Untill recently MS had no incentive to sort out the mess NT had become, it was full steam ahead with bells and whistles. The result was that security was all but ignored so much so that in versions of NT it was not possible to know that a process was actually running on the machine if the process decided not to broadcast it was there.

Was this MS’s fault (partly) but you need to remeber that companies who put the effort into security usually went out of business as their products did not develope at the speed users expected them to. The message was clear to most organisations “security does not pay in the market place” so they activly avoided it.

The result we have an OS that still tries to support 20 year old applications that where designed for an insecure, resource limited, single user, single tasking, 16Bit OS…

Sorting it out is a bit like the old joke about the farmer being asked the way to somewhere, after some carefull thought he replies “If I was you I wouldn’t start from here”. Unfortunatly MS does not have this option the market place won’t let it start from scratch.

It has becom fairly clear that Business is happy with XP and 2000/2003 and has no intention of upgrading any time within the next five years. MS needs a very large pile of cash going through the door just to keep the lights on.

MS have a real problem (and so do we all) put simply,

  1. It’s OS’s have gone as far as it’s main
    custommers want,
  2. It gets a lot of bad publicity about the
    OS’s and their security,
  3. The market says security does not pay,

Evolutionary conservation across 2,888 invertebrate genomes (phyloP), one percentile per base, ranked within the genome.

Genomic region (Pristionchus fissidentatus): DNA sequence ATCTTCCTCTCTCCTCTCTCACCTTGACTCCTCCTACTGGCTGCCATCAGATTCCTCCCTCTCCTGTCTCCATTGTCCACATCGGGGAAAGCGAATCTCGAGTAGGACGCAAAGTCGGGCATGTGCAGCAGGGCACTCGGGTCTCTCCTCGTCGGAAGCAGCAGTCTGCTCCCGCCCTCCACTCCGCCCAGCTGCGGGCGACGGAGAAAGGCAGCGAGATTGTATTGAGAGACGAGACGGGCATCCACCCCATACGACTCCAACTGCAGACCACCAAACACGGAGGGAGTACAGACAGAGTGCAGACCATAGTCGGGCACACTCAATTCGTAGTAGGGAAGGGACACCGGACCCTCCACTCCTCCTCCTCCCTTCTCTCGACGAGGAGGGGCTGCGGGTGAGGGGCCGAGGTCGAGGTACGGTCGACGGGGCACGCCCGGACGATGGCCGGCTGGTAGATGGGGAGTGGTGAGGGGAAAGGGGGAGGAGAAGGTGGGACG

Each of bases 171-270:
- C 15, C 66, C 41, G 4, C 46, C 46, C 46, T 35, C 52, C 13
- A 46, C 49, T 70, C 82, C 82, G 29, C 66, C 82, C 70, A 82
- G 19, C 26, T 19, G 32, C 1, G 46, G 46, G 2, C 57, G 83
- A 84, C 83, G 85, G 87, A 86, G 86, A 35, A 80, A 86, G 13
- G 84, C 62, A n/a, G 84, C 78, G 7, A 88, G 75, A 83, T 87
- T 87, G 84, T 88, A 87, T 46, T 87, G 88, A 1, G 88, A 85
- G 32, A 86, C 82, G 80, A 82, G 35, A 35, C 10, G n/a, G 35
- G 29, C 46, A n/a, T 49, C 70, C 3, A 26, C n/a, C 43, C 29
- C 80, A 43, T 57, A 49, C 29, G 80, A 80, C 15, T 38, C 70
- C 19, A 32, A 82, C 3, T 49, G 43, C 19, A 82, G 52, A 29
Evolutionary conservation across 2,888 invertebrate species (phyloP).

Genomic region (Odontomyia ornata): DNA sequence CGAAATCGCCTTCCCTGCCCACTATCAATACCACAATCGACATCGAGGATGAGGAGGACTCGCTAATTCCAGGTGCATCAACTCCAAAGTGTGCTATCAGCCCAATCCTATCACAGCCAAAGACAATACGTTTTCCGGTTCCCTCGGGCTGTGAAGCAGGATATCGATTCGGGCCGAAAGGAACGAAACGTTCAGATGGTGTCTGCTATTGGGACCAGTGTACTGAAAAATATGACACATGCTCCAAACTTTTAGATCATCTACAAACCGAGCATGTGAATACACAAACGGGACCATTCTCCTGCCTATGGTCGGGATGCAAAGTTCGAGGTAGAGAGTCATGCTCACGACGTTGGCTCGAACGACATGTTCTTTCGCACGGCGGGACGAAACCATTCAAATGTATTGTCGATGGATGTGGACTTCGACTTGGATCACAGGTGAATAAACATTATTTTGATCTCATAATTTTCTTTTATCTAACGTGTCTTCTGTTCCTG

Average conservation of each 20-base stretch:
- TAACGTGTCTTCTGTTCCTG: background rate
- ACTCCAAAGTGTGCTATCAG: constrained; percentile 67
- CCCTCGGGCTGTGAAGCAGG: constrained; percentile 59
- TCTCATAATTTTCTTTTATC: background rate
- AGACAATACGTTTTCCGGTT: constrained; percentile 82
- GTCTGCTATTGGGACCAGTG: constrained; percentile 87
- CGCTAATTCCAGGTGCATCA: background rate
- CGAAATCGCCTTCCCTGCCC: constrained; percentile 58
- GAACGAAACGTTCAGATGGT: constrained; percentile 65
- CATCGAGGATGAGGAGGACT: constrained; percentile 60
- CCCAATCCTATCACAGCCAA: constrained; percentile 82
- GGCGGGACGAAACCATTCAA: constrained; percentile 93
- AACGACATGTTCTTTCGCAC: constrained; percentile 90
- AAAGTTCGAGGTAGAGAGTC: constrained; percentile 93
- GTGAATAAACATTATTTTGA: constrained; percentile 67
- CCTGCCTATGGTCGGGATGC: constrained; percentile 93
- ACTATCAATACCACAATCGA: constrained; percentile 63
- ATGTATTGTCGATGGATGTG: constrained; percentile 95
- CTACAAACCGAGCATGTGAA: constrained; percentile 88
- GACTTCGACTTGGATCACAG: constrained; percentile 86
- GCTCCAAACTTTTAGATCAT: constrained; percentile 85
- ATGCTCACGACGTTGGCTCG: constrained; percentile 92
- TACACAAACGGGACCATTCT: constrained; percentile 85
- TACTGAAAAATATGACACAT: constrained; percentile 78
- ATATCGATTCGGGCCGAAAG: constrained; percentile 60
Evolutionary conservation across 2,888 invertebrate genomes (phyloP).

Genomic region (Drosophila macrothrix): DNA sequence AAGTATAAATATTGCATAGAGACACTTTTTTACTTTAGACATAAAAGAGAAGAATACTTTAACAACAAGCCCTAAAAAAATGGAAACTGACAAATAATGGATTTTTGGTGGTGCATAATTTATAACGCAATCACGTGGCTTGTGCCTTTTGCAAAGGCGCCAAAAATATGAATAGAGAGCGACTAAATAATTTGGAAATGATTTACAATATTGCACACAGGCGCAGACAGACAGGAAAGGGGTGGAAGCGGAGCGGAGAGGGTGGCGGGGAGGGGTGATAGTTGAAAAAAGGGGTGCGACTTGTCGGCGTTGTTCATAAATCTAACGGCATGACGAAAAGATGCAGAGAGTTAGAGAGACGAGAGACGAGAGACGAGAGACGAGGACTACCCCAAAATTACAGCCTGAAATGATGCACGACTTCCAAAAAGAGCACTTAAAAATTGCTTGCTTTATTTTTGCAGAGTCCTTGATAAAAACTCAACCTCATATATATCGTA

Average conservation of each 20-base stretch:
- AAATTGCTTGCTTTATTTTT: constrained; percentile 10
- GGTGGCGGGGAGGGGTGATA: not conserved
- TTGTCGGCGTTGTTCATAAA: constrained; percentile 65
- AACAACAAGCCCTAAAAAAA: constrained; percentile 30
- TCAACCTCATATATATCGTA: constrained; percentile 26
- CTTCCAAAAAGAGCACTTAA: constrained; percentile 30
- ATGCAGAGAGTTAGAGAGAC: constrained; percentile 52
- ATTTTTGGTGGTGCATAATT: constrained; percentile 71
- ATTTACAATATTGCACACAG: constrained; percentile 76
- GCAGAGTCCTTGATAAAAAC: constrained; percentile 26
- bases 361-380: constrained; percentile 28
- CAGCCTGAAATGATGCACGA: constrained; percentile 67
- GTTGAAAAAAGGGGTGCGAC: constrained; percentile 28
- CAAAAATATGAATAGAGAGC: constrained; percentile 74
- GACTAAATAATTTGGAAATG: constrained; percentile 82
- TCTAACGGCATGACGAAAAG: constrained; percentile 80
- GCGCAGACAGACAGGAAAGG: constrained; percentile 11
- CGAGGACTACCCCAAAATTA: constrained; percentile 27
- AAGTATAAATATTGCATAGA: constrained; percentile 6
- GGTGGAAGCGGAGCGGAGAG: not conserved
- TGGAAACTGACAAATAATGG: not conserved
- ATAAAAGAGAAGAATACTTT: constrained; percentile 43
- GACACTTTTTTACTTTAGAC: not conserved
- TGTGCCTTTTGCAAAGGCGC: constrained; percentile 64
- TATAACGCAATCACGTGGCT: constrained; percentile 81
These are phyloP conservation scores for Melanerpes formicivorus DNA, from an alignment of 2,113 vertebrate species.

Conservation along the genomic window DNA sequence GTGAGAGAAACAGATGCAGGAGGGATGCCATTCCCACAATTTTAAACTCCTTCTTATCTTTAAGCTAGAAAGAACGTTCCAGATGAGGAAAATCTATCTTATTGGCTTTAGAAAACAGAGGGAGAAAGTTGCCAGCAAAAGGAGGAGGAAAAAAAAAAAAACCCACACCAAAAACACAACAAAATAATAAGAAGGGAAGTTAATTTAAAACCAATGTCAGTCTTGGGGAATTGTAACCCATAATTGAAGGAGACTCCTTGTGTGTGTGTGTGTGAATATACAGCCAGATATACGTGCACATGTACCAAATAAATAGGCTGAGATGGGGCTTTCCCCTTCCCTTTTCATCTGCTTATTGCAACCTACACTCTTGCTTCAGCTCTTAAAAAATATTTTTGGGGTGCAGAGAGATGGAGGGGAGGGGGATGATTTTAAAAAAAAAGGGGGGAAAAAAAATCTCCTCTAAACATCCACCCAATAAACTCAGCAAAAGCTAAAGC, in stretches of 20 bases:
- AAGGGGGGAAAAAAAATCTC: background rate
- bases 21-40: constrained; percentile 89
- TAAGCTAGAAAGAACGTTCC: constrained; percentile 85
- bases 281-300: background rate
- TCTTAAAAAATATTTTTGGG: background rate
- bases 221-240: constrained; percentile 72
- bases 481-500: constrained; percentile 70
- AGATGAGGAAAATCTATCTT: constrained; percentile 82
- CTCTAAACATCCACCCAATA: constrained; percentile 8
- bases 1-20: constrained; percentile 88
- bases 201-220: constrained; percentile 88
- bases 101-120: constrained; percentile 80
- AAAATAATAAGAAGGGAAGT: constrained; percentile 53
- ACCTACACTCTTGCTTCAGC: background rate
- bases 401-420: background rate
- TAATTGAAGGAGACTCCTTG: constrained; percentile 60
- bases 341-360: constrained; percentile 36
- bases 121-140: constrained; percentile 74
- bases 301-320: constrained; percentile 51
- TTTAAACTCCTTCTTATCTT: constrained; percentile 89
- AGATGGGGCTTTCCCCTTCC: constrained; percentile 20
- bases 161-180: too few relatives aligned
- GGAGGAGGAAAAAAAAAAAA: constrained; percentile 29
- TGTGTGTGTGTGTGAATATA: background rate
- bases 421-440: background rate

4. There are several non MS OS’s available
    for nothing, some of which have a lot less
    in the way of security issues,
  5. The functionality of non MS application
    software (some of it free) has the features
    most people want and used only to get from MS,
  6. MS’s need for cash each year exceeds the GDP
    of a hundred or so countries.

This is a significant problem for MS and us as consumers in the market place. I am not sure where MS is going to go but I would expect to see,

A. More FUD
B. More litigation by proxie
C. More direct litigation
D. More preasure on law makers world wide
for new laws for things like patents,
copyright, reverse engineering etc.
E. Other “protective” measures such as the
“Trusted Computing” initiatives.

None of which are good for the market place or inovation.

Mad as it might be to some people we need to support MS to get security into their OS’s and we need to convince the market place that security does need to be there and payed for.

In many ways security is like the roads we drive on, if roads are either not there or of poor quality we go nowhere slowly and are horizons are very limited.

We generally pay for roads through the “commons” ie central and regional taxation, unfortunatly there is no mechanisum like this in place for software security.

Francois Kashy December 1, 2004 12:20 PM

It’s true that the underlying OS and software are the sources of these security issues. It seems to me that GDS presents it’s own inherent security questions too. Now I could be wrong about all of this, I haven’t investigated GDS at all. But just knowing how it operates presents three obvious issues. If it runs as a service or task with administrative priviliges, it’s an attractive target. It’s also a network target (it connects back to Last, it saves an index of everything on the system – how secure is that index?

Mike December 19, 2004 3:28 PM

No. Google is a security hole.

Try this:
1) Let Google Index your email
2) Delete an email from your exchange server
3) Search for that email.

Its been deleted from exchange, and the only cache on your system which still has it is Google Desktop Search.

This is a blatant violation of end-user trust. The user deleted email, and expected it gone. But Google hangs onto it.

What ever happened to “do no evil?”

lobo May 10, 2006 9:14 PM

All of these are 2004. Our security staff tells us that using Google Desktop results in the information being stored on a google server (somewhere) and therefore is a security violation. They quote Gartner on this.
Have you heard of this?

Ross Presser May 17, 2007 12:38 PM

lobo: GDS will only save data on Google’s servers if you enable the “Search across computers” option.